ISIS spokesman blames Zawahiri for infighting in Syria

The spokesman for the Islamic State of Iraq and the Sham (ISIS), Abu Muhammad al Adnani, has released an audio message blaming al Qaeda emir Ayman al Zawahiri for the jihadists’ infighting in Syria. The ISIS was formally disowned by al Qaeda’s general command in February.

Adnani’s new message is a response to Zawahiri, who had again called for reconciliation in an address earlier this month. Adnani rejects the overture, including Zawahiri’s demands that the ISIS leave the battlefields of Syria and submit itself to a common sharia (Islamic law) court capable of settling its differences with other factions.

The ISIS’ animosity for Abu Muhammad al Julani, who heads the Al Nusrah Front, is apparent throughout the message. Al Nusrah is al Qaeda’s official branch in Syria. Adnani refers to Julani as a traitor and Al Nusrah’s members as “thieves and traitors.”

Prior to the revolution in Syria, Julani served as a lieutenant to Abu Bakr al Baghdadi, the head of the ISIS. In April 2013, however, Julani refused an order from Baghdadi to fold Al Nusrah’s operations under the banner of the then newly-expanded ISIS, which had previously concentrated its efforts in Iraq. Julani instead reaffirmed his allegiance directly to Zawahiri. The bitter feud has not subsided in the year since.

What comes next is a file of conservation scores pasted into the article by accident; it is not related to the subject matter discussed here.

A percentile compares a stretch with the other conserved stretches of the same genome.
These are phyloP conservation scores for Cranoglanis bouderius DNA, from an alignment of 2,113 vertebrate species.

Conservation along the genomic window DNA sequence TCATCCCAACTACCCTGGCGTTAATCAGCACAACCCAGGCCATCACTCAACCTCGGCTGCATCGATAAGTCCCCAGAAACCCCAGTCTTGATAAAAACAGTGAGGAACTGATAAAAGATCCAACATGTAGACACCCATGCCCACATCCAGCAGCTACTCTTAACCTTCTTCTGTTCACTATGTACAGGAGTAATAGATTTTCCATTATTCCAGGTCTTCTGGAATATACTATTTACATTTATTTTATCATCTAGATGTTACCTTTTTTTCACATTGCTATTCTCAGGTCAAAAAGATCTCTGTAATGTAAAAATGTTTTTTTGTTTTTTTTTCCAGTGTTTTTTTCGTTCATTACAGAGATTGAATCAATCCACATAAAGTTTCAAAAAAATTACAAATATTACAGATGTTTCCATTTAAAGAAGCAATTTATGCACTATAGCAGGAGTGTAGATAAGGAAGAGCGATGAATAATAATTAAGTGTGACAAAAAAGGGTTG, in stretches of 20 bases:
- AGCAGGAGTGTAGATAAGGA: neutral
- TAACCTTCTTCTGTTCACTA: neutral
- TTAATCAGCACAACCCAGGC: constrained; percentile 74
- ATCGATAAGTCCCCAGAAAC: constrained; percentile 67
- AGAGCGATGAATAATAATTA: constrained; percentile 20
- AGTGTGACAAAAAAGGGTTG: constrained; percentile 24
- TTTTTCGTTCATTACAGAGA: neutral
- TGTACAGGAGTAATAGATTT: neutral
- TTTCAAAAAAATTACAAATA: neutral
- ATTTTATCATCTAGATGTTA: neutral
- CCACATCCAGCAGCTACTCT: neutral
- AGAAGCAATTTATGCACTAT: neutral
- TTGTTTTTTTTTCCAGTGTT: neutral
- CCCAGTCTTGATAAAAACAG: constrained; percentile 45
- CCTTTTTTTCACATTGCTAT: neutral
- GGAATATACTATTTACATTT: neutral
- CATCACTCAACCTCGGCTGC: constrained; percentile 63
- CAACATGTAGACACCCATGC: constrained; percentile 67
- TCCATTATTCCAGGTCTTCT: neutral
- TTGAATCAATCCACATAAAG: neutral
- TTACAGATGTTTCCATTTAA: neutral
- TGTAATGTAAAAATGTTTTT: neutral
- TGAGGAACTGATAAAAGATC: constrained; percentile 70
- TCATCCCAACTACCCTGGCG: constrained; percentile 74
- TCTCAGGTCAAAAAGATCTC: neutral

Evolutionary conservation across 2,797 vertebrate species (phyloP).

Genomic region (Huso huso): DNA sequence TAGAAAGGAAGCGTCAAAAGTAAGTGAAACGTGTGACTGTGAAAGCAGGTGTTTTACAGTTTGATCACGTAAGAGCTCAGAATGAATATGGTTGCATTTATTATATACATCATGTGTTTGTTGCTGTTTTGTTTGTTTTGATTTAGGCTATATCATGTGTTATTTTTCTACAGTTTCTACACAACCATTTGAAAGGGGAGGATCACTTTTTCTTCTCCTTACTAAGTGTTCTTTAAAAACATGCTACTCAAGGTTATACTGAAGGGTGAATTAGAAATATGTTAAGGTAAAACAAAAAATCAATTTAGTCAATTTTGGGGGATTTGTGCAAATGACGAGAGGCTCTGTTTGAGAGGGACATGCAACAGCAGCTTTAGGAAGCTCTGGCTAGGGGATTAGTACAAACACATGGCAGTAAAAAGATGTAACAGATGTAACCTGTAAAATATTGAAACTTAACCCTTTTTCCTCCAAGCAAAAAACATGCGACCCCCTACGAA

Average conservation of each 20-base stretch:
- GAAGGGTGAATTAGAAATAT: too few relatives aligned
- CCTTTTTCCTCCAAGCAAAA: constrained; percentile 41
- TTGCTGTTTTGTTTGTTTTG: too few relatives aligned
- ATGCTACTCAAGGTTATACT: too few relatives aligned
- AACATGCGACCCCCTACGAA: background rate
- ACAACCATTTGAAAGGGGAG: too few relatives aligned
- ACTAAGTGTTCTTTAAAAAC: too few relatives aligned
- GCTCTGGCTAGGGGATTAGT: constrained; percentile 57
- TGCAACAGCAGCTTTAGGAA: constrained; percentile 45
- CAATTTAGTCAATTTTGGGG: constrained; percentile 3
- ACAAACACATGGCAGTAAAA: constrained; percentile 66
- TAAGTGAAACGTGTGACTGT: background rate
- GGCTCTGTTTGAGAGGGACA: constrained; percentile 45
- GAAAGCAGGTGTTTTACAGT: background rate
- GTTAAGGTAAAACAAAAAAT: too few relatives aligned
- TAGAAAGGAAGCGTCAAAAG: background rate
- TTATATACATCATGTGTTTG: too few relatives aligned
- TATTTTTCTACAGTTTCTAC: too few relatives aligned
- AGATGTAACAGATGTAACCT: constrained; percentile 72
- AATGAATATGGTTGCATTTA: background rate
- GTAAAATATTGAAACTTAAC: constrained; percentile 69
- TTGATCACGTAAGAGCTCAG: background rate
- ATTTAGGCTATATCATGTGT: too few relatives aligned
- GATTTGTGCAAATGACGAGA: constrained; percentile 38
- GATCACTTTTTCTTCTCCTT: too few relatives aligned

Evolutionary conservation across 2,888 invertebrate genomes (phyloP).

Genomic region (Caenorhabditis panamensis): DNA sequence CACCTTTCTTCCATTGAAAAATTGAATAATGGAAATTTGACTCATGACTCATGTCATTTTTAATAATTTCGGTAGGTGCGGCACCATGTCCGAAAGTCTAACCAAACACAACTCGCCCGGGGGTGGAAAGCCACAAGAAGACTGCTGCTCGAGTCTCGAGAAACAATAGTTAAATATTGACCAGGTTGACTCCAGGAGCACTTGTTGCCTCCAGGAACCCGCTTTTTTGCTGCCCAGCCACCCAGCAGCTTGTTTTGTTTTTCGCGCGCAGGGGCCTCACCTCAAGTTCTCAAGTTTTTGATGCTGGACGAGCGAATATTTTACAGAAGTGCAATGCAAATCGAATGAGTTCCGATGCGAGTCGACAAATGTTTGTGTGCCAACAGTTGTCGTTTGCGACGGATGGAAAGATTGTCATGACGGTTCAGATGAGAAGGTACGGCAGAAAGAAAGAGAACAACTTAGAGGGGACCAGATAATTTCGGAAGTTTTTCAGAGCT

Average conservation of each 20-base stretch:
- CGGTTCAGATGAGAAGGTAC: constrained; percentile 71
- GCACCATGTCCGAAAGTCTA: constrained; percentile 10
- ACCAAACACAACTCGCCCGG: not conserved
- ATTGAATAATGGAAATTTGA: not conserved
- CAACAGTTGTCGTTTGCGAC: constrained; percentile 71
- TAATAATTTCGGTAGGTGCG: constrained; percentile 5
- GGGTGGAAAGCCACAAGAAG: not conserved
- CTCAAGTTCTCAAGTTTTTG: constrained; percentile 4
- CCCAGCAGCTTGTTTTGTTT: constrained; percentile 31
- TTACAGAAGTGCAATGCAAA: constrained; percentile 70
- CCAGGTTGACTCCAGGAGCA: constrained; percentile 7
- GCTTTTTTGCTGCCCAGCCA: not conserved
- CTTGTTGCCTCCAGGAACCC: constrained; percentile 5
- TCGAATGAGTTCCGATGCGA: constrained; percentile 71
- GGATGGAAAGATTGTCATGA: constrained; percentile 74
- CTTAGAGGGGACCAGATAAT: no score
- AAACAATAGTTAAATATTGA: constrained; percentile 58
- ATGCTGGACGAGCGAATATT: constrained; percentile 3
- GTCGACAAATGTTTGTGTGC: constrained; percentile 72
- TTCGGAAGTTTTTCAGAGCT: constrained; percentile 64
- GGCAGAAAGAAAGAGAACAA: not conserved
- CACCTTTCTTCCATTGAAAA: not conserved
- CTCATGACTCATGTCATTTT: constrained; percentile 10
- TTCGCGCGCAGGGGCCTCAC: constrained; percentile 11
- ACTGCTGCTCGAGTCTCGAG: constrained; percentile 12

Adnani’s message begins with citations to several al Qaeda leaders: Osama bin Laden, Abu Yahya al Libi (a top al Qaeda leader killed in 2012), Sulaiman Abu Ghaith (bin Laden’s former spokesman, who is now imprisoned in the US), and Abu Musab al Zarqawi (the deceased leader of al Qaeda in Iraq). Adnani uses the testimony of these four senior jihadists to undermine the legitimacy of the governments ruling in Iraq, Kuwait, and Saudi Arabia, saying they are not proper Islamic states. In the process, Adnani tries to portray the ISIS as the only entity ruling according to sharia, as al Qaeda’s leaders have consistently advocated.

Oath of allegiance a key issue in dispute

A key issue in the dispute is the ISIS’ former place within the al Qaeda hierarchy. Some within the ISIS and its supporters have claimed that the group did not really swear a full oath of allegiance to al Qaeda’s emirs, but instead only pledged its support for al Qaeda. Earlier this month, Zawahiri addressed this claim in his own message, saying that the ISIS’ predecessors were loyal to bin Laden and al Qaeda’s leadership, and that the ISIS repeatedly addressed him as their emir.

The ISIS spokesman struggles to explain why his group was not a formal branch of al Qaeda before the dispute over Syria broke out. Adnani says that al Qaeda as it supposedly existed prior to the dispute “runs in our blood” and “has become rooted in our hearts.” Adnani adds that he and his comrades “revered” and “glorified” al Qaeda “to the extent that we have not obeyed leaderships other than this leadership.”

Adnani even mentions one of the same missives Zawahiri introduced as evidence of the ISIS’ former loyalty — a message to al Qaeda’s general command from Abu Hamza al Muhajir, a Zawahiri loyalist who was a senior figure in the Islamic State of Iraq (ISI) before being killed in 2010. “In this message, the ISIS emphasized ‘its loyalty to the figures of the ummah as manifested in al Qaeda’,” Adnani says, according to a translation obtained by The Long War Journal.